Public sector workers in Gaza unpaid since Hamas/Fatah unity deal

Two healthcare workers from the Khan Younis Nasser hospital hold a sign that reads "Both sides of the conciliation should hold responsibility, by paying the salaries." (Photo credit: Shadi Alqarra)

Tens of thousands of public sector workers in Gaza, both civil servants and members of the armed forces, are struggling to get by. They haven’t been paid since Hamas relinquished control over the Gaza Strip to a consensus government ­­ seven months ago. In the last few months workers in many government sectors including education, healthcare and civil defense have staged a number of protests demanding payment of their salaries. FSRN’s Rami Almeghari has more.

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Eid Sabbah, the head of the government nurses’ syndicate in Gaza, calls for stepped up protests at a rally by government health workers at the Nasser hospital in southern Khan Younis. The health care workers have not been paid since last June.

Among them is Abdallah Alhourami, a 47-­year-­old nurse in hospital’s orthopedics department.

“Less than one month ago, I had to request a day off from the hospital despite my responsibility as a staff­ nurse,” Alhourami says. “Can you imagine, why? Because I could not afford transportation from Rafah to Khan Younis ­ which are close to each other. I had to stay at home until I could come up with money for transportation.”

Alhourami says that he is now in debt to local grocers almost $2,000.00.  Last January his wife miscarried inside their Rafah home.­ Abdallah couldn’t afford to take her to the hospital for treatment. And two of his children were forced to quit college.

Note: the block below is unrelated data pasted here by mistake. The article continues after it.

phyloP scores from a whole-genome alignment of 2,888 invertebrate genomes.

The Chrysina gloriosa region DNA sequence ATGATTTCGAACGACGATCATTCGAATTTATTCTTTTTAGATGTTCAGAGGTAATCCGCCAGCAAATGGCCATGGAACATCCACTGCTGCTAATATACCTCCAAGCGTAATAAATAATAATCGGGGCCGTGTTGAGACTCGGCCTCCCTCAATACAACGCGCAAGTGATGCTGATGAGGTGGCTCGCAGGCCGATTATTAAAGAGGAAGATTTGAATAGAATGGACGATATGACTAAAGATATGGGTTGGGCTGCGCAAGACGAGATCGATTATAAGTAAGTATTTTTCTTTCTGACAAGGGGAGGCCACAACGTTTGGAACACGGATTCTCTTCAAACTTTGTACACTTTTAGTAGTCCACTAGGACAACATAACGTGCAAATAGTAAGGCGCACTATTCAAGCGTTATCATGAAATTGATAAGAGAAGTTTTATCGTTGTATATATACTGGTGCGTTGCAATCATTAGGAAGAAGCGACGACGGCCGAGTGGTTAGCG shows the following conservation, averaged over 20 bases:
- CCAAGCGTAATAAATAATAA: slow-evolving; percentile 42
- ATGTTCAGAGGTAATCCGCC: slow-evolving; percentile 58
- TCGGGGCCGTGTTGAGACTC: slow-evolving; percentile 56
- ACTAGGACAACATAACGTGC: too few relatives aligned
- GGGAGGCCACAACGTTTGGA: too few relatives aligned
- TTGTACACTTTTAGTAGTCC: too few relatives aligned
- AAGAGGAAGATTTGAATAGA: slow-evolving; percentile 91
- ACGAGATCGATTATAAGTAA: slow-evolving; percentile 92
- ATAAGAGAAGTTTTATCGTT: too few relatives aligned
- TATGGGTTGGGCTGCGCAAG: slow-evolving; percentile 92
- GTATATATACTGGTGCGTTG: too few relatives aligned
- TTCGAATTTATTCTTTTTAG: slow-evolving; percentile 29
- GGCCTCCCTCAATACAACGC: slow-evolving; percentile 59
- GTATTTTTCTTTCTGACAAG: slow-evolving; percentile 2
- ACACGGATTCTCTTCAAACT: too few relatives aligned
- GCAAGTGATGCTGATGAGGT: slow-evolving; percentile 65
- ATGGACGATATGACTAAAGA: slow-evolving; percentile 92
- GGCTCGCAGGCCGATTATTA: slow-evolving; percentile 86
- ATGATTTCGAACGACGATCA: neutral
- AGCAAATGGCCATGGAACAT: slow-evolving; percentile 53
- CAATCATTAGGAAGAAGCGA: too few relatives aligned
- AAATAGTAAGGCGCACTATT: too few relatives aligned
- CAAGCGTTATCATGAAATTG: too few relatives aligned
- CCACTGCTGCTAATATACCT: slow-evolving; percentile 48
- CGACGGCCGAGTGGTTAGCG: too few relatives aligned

Healthcare workers are among many in the public sector who continue to work without pay, ensuring that vital services remain available to Gaza residents. They do so, however, at great cost.

More than 40,000 Gaza-­based public employees face similar circumstances. They haven’t been paid in the seven months since the current consensus government was sworn in and Hamas ended its governance of the coastal territory as part of a unity deal between Hamas and the Fatah party of Palestinian president Mahmoud Abbas, ending seven years of political split.

The stalemate over salaries stems from a disagreement over the status of public service workers on the job in 2007, when Hamas took control of the Gaza Strip. The current government says workers who lost their jobs then should be reinstated, while Hamas insists that the current staffing remain intact.

In response to the salary crisis at hand, the Palestinian General Federation of Trade Unions in Gaza says that President Abbas has the power to order that checks are issued “immediately” and should do so.

“If the parties concerned agree that the national interests are a priority, the problem can be solved overnight,” according to Sami Alamasy, head of the Palestinian General Federation of Trade Unions in Gaza. “It’s not a matter of the number of employees, whether they are 40 thousand or 50 thousand.”

Alamasy says that public sector salaries must be paid or workers will be forced to strike. He also says that once the issue of salaries is resolved focus can then be placed on what he calls the greater issues “like ending the siege, reconstructing the region and establishing a seaport, which all were announced following the last Israeli war.”

Gaza-­based political factions like the Popular Front for the Liberation of Palestine, the Palestinian People’s Party and the Islamic Jihad all demand that both Fatah and Hamas advance last April’s unity deal.

A planned meeting of the Palestine Liberation Organization’s representatives in Gaza has yet to take place.

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